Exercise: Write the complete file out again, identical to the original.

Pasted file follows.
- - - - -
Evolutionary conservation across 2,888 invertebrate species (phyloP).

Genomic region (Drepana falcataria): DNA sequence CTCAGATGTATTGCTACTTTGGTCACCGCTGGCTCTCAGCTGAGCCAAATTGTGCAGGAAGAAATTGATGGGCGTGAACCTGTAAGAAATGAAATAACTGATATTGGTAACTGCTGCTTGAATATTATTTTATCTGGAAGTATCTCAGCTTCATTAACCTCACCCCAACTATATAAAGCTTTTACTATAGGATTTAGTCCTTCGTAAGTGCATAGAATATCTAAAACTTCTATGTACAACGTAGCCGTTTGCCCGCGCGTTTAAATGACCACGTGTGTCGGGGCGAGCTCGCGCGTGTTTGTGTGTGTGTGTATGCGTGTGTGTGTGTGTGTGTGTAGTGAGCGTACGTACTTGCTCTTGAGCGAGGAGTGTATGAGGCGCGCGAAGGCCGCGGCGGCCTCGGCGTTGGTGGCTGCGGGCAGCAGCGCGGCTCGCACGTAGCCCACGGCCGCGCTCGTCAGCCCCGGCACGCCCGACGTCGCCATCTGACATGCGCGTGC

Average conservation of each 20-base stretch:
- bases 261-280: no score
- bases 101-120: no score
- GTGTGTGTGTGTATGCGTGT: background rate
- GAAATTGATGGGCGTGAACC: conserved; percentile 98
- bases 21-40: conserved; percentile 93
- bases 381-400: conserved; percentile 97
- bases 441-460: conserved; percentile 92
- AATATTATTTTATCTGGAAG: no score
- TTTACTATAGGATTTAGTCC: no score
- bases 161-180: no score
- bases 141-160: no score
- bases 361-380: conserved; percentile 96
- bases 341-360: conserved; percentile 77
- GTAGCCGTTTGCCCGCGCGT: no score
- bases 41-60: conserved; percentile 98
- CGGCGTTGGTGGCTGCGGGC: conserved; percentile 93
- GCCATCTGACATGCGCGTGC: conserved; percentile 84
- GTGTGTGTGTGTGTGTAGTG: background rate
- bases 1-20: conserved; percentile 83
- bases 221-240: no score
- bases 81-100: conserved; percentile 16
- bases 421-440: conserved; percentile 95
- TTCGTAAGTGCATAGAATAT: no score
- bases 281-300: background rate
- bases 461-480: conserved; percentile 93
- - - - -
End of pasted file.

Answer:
Evolutionary conservation across 2,888 invertebrate species (phyloP).

Genomic region (Drepana falcataria): DNA sequence CTCAGATGTATTGCTACTTTGGTCACCGCTGGCTCTCAGCTGAGCCAAATTGTGCAGGAAGAAATTGATGGGCGTGAACCTGTAAGAAATGAAATAACTGATATTGGTAACTGCTGCTTGAATATTATTTTATCTGGAAGTATCTCAGCTTCATTAACCTCACCCCAACTATATAAAGCTTTTACTATAGGATTTAGTCCTTCGTAAGTGCATAGAATATCTAAAACTTCTATGTACAACGTAGCCGTTTGCCCGCGCGTTTAAATGACCACGTGTGTCGGGGCGAGCTCGCGCGTGTTTGTGTGTGTGTGTATGCGTGTGTGTGTGTGTGTGTGTAGTGAGCGTACGTACTTGCTCTTGAGCGAGGAGTGTATGAGGCGCGCGAAGGCCGCGGCGGCCTCGGCGTTGGTGGCTGCGGGCAGCAGCGCGGCTCGCACGTAGCCCACGGCCGCGCTCGTCAGCCCCGGCACGCCCGACGTCGCCATCTGACATGCGCGTGC

Average conservation of each 20-base stretch:
- bases 261-280: no score
- bases 101-120: no score
- GTGTGTGTGTGTATGCGTGT: background rate
- GAAATTGATGGGCGTGAACC: conserved; percentile 98
- bases 21-40: conserved; percentile 93
- bases 381-400: conserved; percentile 97
- bases 441-460: conserved; percentile 92
- AATATTATTTTATCTGGAAG: no score
- TTTACTATAGGATTTAGTCC: no score
- bases 161-180: no score
- bases 141-160: no score
- bases 361-380: conserved; percentile 96
- bases 341-360: conserved; percentile 77
- GTAGCCGTTTGCCCGCGCGT: no score
- bases 41-60: conserved; percentile 98
- CGGCGTTGGTGGCTGCGGGC: conserved; percentile 93
- GCCATCTGACATGCGCGTGC: conserved; percentile 84
- GTGTGTGTGTGTGTGTAGTG: background rate
- bases 1-20: conserved; percentile 83
- bases 221-240: no score
- bases 81-100: conserved; percentile 16
- bases 421-440: conserved; percentile 95
- TTCGTAAGTGCATAGAATAT: no score
- bases 281-300: background rate
- bases 461-480: conserved; percentile 93